The Carolina Allspice (Calycanthus Floridus) Care Guide

The Carolina Allspice, otherwise known as the Calycanthus Floridus or Eastern Sweetshrub, Carolina Allspice, Sweet Shrub, Strawberry Shrub, is a popular shrub plant native to the Northeast, and the Southeast of the United States.

Best known for its low maintenance and moderate growth, this shrub will likely liven up your house (or garden) with its green-colored leaves. But, only if you learn how to take proper care of it for it to thrive.

This is why all the topics you need to know in order to achieve this will be covered in this Carolina Allspice Care Guide. Ready? Let’s go!

The fundamental caring guidelines for every Carolina Allspice can be summed up into the following:

  • Water: The Carolina Allspice needs evenly spread moist soil – try to avoid letting the soil dry out.
  • Light: Keep your Calycanthus Floridus in an environment where it can receive partial shade to full sun on a daily basis. 
  • Soil: Make sure to keep the Carolina Allspice in soil with moist but well-draining properties; so ideally, one that is made of loam and clay.

That’s it – sunlight, water and soil! The basic 3 fundamentals for all plant care, and with the Carolina Allspice this is no exception. With a proper balance of these three elements, your leafy friend will live healthy and happy.

Scientific / Botanical Aspects

In botanical terms, the Carolina Allspice belongs to the Calycanthaceae family, the genus Calycanthus and the species Floridus, hence its scientific (or botanical) name Calycanthus Floridus (kal-i-KAN-thus FLOR-ih-dus).

As with other Calycanthus’s, the Carolina Allspice is a deciduous plant, which means it will shed its leaves annually once autumn comes.

Growing Region

The Carolina Allspice is a plant native to the Pennsylvania to SE. U.S.A. This is why the Calycanthus Floridus is used to growing in specific regions such as the states in Northeast, and the Southeast of the United States.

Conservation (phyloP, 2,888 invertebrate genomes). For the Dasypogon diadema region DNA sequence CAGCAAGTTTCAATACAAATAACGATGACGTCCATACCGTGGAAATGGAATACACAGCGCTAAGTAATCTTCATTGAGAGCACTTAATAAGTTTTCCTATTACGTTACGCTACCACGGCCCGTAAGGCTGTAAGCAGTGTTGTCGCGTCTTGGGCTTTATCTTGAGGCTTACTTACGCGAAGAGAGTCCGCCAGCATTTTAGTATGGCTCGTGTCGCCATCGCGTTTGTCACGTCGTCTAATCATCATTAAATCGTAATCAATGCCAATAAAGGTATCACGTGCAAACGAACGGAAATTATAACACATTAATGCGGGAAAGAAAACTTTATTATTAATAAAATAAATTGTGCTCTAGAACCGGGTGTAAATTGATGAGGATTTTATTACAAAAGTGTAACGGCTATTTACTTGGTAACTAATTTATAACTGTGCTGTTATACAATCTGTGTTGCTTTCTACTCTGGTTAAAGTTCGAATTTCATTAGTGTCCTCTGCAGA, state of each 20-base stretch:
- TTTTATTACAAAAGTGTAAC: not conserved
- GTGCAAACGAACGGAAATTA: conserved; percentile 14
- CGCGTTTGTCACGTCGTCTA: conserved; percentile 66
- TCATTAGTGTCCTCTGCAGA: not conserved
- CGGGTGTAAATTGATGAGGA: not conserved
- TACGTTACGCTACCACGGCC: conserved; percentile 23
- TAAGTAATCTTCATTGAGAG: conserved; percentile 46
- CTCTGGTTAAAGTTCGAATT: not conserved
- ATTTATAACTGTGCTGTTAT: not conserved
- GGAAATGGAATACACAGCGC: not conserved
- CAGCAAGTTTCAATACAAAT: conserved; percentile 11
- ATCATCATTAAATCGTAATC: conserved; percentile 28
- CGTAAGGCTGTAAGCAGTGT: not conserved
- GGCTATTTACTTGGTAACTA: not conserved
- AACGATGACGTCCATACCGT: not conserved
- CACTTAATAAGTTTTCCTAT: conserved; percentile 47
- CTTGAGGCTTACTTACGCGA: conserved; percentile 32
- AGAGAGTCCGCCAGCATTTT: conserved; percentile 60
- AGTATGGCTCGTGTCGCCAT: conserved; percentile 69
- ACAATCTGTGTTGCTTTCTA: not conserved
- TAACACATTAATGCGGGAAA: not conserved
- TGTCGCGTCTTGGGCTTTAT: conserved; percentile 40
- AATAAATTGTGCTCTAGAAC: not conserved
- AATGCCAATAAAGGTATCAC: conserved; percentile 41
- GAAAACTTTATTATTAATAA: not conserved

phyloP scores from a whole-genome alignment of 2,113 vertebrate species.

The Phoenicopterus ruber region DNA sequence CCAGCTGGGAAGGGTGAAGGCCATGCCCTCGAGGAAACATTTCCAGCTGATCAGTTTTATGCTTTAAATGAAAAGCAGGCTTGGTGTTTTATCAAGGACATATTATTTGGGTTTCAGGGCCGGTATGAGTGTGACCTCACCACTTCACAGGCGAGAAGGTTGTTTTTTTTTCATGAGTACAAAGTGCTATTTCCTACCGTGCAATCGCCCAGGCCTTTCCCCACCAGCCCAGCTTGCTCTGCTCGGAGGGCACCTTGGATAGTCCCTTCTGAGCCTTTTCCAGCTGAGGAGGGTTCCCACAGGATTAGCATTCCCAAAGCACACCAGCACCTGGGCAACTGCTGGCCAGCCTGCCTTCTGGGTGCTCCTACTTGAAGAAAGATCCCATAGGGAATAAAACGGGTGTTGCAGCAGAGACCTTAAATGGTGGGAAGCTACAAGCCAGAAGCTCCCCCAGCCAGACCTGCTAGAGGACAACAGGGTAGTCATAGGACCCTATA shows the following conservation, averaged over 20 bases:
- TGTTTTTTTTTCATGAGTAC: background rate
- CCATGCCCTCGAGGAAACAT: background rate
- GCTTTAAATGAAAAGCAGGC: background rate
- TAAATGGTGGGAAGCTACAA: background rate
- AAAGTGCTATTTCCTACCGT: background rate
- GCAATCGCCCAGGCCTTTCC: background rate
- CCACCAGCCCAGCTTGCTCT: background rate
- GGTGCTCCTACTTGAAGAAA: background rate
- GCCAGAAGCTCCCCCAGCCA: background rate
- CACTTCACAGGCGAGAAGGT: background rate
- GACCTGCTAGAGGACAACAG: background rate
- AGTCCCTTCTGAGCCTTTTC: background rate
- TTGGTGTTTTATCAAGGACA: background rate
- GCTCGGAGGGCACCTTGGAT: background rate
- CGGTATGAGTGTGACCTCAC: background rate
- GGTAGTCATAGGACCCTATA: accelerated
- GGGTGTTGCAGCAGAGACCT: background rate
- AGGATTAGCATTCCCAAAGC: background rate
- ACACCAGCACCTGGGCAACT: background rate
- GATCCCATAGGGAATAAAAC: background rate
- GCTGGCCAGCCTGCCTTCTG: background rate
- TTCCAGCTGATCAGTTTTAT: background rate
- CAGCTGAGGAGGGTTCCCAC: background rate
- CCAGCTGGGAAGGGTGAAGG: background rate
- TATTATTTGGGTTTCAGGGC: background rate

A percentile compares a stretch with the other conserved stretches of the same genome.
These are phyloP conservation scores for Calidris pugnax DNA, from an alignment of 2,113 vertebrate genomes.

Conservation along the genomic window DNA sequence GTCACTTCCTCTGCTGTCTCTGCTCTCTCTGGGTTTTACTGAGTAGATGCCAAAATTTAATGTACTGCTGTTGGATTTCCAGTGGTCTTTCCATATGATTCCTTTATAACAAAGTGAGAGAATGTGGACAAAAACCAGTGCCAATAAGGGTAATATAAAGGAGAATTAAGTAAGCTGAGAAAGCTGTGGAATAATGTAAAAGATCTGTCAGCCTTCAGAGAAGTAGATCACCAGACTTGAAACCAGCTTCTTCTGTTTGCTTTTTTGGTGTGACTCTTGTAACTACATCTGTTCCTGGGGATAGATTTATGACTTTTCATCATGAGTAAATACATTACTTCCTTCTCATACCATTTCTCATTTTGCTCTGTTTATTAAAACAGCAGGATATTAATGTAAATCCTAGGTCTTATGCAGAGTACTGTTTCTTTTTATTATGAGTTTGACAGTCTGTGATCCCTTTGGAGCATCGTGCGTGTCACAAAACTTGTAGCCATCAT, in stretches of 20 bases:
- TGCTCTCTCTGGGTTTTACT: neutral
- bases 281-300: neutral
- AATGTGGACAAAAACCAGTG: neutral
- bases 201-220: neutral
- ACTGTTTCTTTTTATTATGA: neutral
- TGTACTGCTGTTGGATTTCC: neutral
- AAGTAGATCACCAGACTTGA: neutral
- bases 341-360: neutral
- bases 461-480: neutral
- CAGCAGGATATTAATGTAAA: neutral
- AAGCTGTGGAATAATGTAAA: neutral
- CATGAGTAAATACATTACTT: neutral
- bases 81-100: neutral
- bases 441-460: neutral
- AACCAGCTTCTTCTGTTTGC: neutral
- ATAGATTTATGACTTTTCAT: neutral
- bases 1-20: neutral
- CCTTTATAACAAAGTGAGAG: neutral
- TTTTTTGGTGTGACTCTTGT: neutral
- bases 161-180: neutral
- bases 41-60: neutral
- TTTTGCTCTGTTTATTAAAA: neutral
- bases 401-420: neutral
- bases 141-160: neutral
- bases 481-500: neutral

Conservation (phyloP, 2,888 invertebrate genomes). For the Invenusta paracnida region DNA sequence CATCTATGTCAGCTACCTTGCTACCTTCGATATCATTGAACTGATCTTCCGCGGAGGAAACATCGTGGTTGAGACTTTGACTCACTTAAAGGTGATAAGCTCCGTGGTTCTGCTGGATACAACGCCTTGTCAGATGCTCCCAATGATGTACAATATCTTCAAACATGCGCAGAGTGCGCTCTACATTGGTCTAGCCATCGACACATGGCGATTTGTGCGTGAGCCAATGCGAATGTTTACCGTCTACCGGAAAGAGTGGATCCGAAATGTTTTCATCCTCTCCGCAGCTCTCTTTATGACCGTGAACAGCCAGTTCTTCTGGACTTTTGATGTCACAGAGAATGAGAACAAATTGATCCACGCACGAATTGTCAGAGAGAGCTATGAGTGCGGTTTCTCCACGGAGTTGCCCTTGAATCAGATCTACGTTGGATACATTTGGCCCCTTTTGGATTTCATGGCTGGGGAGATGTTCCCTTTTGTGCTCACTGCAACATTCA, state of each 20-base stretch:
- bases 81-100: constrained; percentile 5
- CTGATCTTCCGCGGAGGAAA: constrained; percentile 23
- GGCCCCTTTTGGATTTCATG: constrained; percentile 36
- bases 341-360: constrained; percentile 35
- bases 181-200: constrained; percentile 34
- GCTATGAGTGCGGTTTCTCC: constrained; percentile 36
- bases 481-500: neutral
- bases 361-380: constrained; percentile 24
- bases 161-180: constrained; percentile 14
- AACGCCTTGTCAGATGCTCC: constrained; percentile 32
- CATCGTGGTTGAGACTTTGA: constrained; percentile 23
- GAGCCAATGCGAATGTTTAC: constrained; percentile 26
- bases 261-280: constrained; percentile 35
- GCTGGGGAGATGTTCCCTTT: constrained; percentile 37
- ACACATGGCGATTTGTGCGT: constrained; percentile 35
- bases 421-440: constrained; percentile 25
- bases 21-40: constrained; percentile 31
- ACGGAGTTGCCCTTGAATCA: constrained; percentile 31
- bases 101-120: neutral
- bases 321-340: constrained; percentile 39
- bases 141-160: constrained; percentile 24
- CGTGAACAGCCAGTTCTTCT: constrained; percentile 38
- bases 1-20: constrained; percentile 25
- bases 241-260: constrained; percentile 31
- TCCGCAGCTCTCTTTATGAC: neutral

As a rule of thumb, we recommend to always keep in mind your plants’ native region and environment, since these are the conditions that your Carolina Allspice is most accustomed to, thus where it can most favorably.

With this in mind, the Calycanthus Floridus will be most used to the heat zones in the 1 – 9 region, as the plant hardiness level falls between 4a, 4b, 5b, 5a, 6b, 6a, 7b, 7a, 8a, 8b, 9b, 9a and the ideal climate zone is between 3, 3A, 3B, 4, 5, 6, 7, 8, 9, 14, 15, 16, 17.

Growth and Size


In terms of size and growth, the Carolina Allspice is a relatively moderate grower, which makes things somewhat easy for any plant enthusiast.


But, how big does the Carolina Allspice actually get? What should you expect in terms of size? Let’s dive right in…

The Calycanthus Floridus can grow up to 6′ – 10′ (180cm – 3m) in 6′ – 10′ (180cm – 3m) and 6′ – 12′ (180cm – 3.6m) in 6′ – 12′ (180cm – 3.6m). This is why this plant is considered a relatively large size for a shrub, so it’s best to keep that in mind since it will likely impact where you want it to be placed. 

Also, expect it to grow in a wonderful rounded shape, which is something worthwhile to remember when making your garden landscape plans.

This is why experts recommend keeping an area of approximately 120″ – 144″ (300cm – 360cm) free so the Carolina Allspice can spread to its best extent.


In terms of watering, the Carolina Allspice is a fairly complicated plant to take care of. This is mostly because it has a not so straightforward watering schedule and somewhat irregular watering needs.

Specifically, most experts agree that the Calycanthus Floridus needs evenly spread moist soil – try to avoid letting the soil dry out.

Which is why it is considered a plant with relatively average needs in terms of water. 

As a rule of thumb, you should remember to keep your Carolina Allspice in soil with moist but well-draining characteristics, as these will guarantee the right conditions for your plant to grow and thrive.